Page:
The iShares S&P 500 Value ETF (IVE) and the Vanguard Health Care Index Fund ETF Shares (VHT) are both among the Top 100 ETFs. IVE is a iShares Large Value fund and VHT is a Vanguard Health fund. So, what’s the difference between IVE and VHT? And which fund is better?
The expense ratio of IVE is 0.08 percentage points higher than VHT’s (0.18% vs. 0.1%). IVE also has a higher exposure to the financial services sector and a higher standard deviation. Overall, IVE has provided lower returns than VHT over the past 11 years.
In this article, we’ll compare IVE vs. VHT. We’ll look at performance and annual returns, as well as at their fund composition and risk metrics. Moreover, I’ll also discuss IVE’s and VHT’s portfolio growth, holdings, and industry exposure and examine how these affect their overall returns.
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|Name||iShares S&P 500 Value ETF||Vanguard Health Care Index Fund ETF Shares|
The iShares S&P 500 Value ETF (IVE) is a Large Value fund that is issued by iShares. It currently has 22.4B total assets under management and has yielded an average annual return of 11.68% over the past 10 years. The fund has a dividend yield of 1.88% with an expense ratio of 0.18%.
The Vanguard Health Care Index Fund ETF Shares (VHT) is a Health fund that is issued by Vanguard. It currently has 17.94B total assets under management and has yielded an average annual return of 16.04% over the past 10 years. The fund has a dividend yield of 1.15% with an expense ratio of 0.1%.
IVE’s dividend yield is 0.73% higher than that of VHT (1.88% vs. 1.15%). Also, IVE yielded on average 4.35% less per year over the past decade (11.68% vs. 16.04%). The expense ratio of IVE is 0.08 percentage points higher than VHT’s (0.18% vs. 0.1%).
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The iShares S&P 500 Value ETF (IVE) has the most exposure to the Financial Services sector at 22.06%. This is followed by Healthcare and Industrials at 15.4% and 12.19% respectively. Real Estate (4.38%), Utilities (4.82%), and Energy (5.43%) only make up 14.63% of the fund’s total assets.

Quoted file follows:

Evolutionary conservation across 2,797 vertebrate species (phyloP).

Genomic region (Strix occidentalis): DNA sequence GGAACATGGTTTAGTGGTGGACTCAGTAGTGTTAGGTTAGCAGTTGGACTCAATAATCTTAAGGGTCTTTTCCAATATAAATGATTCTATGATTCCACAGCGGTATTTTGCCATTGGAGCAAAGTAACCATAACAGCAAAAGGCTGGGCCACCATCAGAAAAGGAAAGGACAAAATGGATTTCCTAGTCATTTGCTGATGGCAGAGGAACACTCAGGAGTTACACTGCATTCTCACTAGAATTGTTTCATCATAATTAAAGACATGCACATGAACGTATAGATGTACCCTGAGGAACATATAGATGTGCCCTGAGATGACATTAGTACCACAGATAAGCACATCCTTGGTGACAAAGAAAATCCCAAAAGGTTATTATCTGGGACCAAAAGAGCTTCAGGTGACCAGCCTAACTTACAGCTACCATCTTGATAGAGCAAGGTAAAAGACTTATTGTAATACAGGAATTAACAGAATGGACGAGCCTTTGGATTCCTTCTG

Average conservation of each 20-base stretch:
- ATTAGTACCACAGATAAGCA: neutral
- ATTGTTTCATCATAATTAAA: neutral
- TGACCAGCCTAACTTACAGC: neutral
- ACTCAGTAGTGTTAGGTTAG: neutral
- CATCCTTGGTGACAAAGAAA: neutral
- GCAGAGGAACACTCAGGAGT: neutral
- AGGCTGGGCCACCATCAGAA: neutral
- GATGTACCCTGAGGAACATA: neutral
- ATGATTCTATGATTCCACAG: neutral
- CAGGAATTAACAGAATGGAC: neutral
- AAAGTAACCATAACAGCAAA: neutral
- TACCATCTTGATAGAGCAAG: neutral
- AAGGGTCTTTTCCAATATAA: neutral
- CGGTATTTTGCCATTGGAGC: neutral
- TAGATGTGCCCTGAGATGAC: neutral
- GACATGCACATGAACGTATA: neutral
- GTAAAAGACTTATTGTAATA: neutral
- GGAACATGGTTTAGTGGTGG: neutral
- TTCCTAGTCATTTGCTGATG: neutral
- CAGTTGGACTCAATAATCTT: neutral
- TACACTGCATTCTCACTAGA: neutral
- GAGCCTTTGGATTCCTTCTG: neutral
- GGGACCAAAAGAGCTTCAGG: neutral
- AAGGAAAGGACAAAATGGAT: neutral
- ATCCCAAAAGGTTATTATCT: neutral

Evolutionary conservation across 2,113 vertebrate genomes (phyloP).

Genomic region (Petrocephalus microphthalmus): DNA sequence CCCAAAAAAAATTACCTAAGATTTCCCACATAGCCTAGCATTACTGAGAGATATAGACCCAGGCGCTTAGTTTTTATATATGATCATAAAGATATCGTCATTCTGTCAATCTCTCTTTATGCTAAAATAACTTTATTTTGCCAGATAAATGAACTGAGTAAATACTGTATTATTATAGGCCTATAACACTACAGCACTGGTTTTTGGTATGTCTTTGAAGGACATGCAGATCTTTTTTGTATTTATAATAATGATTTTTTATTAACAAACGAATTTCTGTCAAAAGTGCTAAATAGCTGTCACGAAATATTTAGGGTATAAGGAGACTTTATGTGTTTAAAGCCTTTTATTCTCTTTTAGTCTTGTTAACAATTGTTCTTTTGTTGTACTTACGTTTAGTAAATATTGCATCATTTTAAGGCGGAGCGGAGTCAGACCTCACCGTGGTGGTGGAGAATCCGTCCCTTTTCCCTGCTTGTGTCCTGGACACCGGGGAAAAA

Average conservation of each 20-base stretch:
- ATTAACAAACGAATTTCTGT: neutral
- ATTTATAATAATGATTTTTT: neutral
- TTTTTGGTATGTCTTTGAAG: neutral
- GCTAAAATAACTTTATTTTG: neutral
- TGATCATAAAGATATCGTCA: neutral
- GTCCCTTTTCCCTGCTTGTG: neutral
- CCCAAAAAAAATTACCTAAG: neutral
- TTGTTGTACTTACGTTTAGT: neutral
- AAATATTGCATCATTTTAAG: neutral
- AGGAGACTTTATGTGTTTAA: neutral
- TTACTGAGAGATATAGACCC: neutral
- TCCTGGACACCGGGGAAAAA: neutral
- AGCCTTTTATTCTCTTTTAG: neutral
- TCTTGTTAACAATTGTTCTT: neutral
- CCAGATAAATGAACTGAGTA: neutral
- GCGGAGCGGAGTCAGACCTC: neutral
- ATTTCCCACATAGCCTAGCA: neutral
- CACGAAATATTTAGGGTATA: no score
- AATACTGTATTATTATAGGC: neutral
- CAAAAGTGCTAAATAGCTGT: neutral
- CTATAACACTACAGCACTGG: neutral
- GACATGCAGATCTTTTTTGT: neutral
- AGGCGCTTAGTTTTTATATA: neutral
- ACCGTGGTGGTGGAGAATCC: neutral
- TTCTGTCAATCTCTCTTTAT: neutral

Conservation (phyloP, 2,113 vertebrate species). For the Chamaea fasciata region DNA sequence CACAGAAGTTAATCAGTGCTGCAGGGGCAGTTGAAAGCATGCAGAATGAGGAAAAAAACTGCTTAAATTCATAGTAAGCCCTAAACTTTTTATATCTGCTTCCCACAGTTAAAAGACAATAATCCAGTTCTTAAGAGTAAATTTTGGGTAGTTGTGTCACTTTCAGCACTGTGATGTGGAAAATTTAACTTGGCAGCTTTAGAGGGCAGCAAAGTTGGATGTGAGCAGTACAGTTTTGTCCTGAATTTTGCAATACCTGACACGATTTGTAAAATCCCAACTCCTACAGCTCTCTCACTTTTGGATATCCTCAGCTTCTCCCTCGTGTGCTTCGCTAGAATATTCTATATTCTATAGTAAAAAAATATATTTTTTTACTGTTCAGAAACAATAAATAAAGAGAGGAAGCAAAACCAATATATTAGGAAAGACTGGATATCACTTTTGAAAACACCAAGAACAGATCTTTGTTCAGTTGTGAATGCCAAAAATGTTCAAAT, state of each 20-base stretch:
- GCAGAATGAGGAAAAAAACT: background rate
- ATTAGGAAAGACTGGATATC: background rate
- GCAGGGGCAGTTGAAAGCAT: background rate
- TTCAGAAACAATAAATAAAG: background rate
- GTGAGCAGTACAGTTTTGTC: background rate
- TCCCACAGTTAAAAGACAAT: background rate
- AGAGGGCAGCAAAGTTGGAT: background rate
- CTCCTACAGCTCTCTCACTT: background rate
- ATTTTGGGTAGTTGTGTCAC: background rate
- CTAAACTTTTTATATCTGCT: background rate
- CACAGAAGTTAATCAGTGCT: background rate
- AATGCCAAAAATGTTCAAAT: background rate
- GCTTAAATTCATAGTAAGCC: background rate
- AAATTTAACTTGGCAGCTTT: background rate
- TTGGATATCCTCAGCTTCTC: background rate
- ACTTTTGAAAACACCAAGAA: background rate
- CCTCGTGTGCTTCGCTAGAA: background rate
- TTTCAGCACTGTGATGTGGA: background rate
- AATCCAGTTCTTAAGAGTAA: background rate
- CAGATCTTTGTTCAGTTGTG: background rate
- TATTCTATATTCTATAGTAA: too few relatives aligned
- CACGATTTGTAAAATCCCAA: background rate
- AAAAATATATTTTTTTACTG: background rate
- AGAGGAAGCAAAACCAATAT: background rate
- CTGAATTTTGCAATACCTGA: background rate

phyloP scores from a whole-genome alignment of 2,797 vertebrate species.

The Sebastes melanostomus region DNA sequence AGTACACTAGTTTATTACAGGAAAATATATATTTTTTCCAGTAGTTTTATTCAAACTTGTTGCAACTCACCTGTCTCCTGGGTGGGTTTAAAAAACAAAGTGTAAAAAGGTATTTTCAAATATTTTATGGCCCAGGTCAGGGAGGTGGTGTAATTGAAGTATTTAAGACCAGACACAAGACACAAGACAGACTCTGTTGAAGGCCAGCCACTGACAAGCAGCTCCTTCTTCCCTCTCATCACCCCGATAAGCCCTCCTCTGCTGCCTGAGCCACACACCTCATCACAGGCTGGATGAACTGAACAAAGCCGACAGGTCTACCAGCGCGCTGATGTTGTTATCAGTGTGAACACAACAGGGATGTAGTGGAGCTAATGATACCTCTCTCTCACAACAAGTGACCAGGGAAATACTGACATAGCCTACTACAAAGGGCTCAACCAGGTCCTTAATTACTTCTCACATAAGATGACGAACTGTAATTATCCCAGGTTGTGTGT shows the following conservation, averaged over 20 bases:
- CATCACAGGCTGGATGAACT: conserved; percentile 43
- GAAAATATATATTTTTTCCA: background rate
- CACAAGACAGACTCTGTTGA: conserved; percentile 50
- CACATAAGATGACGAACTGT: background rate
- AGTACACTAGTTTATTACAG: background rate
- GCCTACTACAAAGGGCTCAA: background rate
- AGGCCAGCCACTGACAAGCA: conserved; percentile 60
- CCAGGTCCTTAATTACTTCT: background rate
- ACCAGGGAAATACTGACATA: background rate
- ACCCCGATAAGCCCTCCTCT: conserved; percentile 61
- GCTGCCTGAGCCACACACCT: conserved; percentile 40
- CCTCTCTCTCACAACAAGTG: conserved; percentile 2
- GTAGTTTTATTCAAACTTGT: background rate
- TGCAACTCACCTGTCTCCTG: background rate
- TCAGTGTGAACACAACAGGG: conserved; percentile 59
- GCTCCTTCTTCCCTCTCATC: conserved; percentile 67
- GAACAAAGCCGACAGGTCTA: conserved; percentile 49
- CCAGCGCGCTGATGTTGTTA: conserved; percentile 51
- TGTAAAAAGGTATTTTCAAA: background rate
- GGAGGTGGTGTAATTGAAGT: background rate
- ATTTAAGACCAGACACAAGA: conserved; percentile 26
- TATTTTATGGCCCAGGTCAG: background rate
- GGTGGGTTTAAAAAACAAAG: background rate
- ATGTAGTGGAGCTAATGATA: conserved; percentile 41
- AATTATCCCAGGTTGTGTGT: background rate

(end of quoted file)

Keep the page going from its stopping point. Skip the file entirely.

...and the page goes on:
IVE’s mid-section with moderate exposure is comprised of Communication Services, Consumer Cyclical, Consumer Defensive, Technology, and Industrials stocks at 6.4%, 7.68%, 9.23%, 9.41%, and 12.19%.
The Vanguard Health Care Index Fund ETF Shares (VHT) has the most exposure to the Healthcare sector at 99.57%. This is followed by Basic Materials and Technology at 0.31% and 0.05% respectively. Real Estate (0.0%), Consumer Defensive (0.0%), and Utilities (0.0%) only make up 0.00% of the fund’s total assets.
VHT’s mid-section with moderate exposure is comprised of Communication Services, Energy, Financial Services, Industrials, and Technology stocks at 0.0%, 0.0%, 0.02%, 0.05%, and 0.05%.
IVE is 22.04% more exposed to the Financial Services sector than VHT (22.06% vs 0.02%). IVE’s exposure to Healthcare and Industrials stocks is 84.17% lower and 12.14% higher respectively (15.4% vs. 99.57% and 12.19% vs. 0.05%). In total, Real Estate, Utilities, and Energy also make up 14.63% more of the fund’s holdings compared to VHT (14.63% vs. 0.00%).
|Berkshire Hathaway Inc Class B||3.05%|
|JPMorgan Chase & Co||2.65%|
|The Walt Disney Co||1.85%|